overall i would just say bring out the sides of the ribcage out where it passes behind the arm a bit more the ribs there seem pinched. maybe widen the waist some and try to have some of the forms lead into one another, show more shape within the outline you have created your muscles on the inside of the figure feel disjointed from the outsides, it may help to have the outline work its way in to the shape of the other muscles. you should also soften the wrinkles on the face. if you shade it try to use lightening to your advantage to show harsh wrinkles on the skin.
good start! keep goin!
Thanks for stopping by my SB! Nice studies here, keep it up.
this one was frustrating, can't seem to get the composition I want for this one. The blocks are suppost to be the corner of a building, I am about sure the perspective is way off, let alone his face looks flat :/
But I am going to do a few more versions of Max, then prob start on Axel etc.
Nice sketch !
But i think you using the lines where there shouldn't be any. Keeping the contour line for inner lines of the figures flattens alot the drawing.. and should be used at high risk (!! .... lol).
But you're getting there. Try to show us the shapes in perspective first before going with the shading.
I have cracked open loomis figure drawing for all it's worth. I am going to start working from it more. I want to tighten up on my proportions a bit and I done a bit of a nose study from Hogarth. I am going to do some more proportion drawings though so I can get my eye trained a bit.
something off the bat I'm noticing about your referenced studies, is instead of focusing on drawing what you're seeing, you're drawing iconographic representations of what you think should be there. get away from going over the same line more than once. If you didn't draw it right the first time, erase and redraw it, no matter how dark it gets, it won't be more correct-- that sounds silly, but it's soooo true.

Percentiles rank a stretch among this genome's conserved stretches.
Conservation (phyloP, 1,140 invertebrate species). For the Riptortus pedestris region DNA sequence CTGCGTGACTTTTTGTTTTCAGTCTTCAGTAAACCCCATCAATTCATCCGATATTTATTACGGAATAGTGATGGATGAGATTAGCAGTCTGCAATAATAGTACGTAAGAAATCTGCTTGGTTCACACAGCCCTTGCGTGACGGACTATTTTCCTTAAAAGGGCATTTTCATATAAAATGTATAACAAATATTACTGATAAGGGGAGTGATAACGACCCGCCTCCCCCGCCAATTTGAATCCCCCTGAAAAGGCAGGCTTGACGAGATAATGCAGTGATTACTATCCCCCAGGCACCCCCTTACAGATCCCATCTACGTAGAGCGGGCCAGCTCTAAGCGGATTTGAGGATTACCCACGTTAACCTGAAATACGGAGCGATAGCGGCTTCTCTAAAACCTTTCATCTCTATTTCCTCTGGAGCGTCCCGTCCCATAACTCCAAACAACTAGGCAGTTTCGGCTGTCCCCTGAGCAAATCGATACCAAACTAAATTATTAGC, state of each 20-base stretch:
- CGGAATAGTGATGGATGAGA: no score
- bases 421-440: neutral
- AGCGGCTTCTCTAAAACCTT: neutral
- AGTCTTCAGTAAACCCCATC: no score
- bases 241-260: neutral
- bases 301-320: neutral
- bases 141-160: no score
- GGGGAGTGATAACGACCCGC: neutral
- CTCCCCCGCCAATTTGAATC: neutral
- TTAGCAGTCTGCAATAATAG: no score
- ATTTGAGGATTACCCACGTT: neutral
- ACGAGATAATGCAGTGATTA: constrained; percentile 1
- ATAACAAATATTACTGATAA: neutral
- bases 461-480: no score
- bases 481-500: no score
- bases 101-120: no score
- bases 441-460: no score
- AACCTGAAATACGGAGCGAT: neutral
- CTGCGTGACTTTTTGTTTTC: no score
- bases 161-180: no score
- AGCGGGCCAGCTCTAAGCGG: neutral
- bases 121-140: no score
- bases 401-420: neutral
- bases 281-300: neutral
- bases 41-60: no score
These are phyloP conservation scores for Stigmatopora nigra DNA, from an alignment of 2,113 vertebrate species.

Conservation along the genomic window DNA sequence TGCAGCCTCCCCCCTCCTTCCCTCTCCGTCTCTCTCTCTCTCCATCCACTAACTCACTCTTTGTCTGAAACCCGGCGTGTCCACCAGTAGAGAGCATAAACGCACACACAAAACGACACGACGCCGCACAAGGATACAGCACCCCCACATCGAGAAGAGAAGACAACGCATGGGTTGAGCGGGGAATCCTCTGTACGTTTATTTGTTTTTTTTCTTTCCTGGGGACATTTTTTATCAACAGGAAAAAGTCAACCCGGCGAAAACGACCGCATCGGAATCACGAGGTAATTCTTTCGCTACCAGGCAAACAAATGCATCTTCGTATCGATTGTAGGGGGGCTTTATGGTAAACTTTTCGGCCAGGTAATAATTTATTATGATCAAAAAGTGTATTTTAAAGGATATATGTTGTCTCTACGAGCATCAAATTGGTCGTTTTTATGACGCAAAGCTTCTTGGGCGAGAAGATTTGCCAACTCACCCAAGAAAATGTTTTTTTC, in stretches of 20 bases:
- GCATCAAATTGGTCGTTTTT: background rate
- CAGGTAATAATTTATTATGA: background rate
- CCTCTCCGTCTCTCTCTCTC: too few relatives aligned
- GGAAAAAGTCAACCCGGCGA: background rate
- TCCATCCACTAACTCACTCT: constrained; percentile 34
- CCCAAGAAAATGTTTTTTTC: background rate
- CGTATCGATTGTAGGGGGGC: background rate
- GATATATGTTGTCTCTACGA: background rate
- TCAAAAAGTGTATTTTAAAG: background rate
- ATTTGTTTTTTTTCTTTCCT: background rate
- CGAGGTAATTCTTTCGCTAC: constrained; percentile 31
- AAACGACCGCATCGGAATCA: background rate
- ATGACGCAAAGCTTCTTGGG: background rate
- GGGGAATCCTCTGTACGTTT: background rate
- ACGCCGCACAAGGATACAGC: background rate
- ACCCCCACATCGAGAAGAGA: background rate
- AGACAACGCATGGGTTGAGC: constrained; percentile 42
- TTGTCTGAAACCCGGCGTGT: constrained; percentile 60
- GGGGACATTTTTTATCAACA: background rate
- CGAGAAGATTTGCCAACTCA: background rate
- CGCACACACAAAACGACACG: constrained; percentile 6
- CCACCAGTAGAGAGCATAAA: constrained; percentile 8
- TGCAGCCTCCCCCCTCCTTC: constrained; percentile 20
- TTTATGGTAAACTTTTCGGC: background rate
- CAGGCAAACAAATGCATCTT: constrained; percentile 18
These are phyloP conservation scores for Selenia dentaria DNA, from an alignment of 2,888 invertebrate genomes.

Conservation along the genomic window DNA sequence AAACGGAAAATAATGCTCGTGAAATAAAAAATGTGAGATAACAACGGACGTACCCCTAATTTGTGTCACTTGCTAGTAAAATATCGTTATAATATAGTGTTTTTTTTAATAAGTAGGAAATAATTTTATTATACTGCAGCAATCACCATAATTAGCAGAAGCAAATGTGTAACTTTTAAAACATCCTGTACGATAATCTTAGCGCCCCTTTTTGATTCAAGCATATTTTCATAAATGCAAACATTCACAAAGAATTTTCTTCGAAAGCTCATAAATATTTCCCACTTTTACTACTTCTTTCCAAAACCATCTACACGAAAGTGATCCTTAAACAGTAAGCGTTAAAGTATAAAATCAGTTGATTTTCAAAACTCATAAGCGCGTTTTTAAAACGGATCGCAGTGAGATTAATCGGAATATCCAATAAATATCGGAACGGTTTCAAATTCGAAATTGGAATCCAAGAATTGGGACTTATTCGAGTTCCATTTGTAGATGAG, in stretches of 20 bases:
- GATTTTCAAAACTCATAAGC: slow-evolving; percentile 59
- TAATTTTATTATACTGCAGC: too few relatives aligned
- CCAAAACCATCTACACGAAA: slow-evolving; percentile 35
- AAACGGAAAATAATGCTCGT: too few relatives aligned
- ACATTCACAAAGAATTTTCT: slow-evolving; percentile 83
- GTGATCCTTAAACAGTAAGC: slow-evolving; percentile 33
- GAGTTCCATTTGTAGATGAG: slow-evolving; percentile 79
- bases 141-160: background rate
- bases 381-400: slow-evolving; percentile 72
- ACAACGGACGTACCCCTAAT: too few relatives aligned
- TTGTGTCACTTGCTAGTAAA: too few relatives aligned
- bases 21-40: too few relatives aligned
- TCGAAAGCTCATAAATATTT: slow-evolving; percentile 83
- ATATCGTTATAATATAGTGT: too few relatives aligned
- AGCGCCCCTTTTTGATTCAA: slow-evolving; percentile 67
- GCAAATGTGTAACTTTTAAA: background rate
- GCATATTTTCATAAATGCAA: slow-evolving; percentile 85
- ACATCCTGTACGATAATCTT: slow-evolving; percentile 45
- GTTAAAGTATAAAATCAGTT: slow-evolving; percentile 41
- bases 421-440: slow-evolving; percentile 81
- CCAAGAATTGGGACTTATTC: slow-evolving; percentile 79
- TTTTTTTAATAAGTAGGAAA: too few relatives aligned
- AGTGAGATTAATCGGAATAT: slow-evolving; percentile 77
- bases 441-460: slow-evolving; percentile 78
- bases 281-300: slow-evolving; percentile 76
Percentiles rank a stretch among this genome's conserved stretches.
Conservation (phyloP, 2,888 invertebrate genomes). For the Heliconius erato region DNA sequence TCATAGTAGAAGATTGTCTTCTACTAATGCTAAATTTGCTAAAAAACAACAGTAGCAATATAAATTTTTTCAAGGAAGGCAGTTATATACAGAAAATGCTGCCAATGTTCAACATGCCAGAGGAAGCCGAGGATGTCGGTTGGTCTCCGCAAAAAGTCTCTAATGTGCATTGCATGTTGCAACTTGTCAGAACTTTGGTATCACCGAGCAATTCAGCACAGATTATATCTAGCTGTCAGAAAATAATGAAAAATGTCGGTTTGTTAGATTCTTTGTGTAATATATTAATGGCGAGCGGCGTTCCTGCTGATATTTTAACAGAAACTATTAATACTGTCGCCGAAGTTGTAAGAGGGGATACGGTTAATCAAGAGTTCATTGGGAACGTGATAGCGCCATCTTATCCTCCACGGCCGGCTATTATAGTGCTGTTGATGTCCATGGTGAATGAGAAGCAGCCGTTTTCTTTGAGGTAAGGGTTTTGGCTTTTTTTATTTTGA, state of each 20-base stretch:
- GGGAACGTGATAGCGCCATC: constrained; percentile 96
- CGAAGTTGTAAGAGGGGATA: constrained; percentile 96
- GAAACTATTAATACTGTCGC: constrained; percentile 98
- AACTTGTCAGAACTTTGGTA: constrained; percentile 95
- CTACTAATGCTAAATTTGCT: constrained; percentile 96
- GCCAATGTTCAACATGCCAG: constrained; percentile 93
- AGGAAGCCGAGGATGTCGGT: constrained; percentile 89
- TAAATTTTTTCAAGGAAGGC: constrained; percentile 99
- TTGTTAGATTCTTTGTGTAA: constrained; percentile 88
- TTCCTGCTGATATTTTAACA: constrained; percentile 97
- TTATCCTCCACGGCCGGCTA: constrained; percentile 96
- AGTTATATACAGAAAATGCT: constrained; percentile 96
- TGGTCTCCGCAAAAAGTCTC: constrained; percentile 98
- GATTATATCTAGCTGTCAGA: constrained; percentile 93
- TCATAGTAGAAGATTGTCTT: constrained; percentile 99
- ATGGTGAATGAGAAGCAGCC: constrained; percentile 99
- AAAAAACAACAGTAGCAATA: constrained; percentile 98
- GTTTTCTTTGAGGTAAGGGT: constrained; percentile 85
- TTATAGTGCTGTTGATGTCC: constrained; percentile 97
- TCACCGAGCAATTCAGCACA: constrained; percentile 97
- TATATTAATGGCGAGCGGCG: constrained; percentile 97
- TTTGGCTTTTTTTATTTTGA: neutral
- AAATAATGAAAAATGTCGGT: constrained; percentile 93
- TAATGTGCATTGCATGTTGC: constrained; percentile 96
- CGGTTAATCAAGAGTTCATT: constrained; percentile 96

also, with your reffed figure studies. throw your reference image into greyscale, and work on getting those tonal values down. it'll help you get away from those hard dark lines you are so dependent on. Lines are just visual representation of large abrupt value shifts. Just look at DanielC's stuff...his pencils are a perfect example.
If you can, set up a simple still life with a single light source, and spend a couple hours on it, trying to get everything as exact as possible...you'll learn a ton about observation.
most importantly, draw what makes you happy--switch up your studies with drawing from imagination. Try and figure out what you've learned from your studies and apply it to working out of your head.
keep working hard, it always pays off~
Texahol has some really good points.
It's really good that you're doing studies, keep it up. When drawing from a reference, even if it's a study of some sort, really try and get the action. I noticed especially with the drawing of the body builder guy, you straightened him out alot. Really look for the angles and pose of his body. try using more straight lines as well.
Keep it up
have no fear im proobably worse than you when it comes to figure drawing or anatomy and especially gestures.
not sure how to add my sketchbook as a link but heres wher eits at yo